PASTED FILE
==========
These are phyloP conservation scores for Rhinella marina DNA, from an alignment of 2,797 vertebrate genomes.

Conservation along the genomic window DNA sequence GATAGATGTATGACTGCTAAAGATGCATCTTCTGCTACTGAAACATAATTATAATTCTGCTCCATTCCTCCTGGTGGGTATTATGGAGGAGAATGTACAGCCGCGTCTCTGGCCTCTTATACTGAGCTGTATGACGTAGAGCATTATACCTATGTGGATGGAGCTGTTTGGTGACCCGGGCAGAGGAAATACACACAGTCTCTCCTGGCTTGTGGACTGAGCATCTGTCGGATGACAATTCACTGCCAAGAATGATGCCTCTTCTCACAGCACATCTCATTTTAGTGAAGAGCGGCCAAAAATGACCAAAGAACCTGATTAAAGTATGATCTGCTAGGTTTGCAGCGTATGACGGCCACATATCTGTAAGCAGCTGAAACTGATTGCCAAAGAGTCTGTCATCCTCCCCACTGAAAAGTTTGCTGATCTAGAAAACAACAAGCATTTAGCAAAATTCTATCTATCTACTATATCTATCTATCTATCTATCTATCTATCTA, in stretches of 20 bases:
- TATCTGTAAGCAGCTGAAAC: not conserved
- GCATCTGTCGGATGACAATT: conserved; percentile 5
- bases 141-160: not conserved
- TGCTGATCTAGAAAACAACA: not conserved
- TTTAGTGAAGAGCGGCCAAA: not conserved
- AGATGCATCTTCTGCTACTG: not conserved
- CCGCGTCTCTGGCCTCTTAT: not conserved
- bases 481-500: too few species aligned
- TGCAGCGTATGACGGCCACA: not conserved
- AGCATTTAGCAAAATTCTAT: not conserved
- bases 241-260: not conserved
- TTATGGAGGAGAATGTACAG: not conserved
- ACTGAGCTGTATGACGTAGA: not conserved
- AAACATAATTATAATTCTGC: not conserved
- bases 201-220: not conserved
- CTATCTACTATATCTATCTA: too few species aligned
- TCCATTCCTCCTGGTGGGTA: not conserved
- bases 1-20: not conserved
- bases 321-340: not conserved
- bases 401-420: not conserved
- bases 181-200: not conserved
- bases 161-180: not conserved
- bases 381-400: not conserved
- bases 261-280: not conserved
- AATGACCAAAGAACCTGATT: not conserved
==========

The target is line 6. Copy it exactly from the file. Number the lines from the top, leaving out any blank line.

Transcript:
- TGCTGATCTAGAAAACAACA: not conserved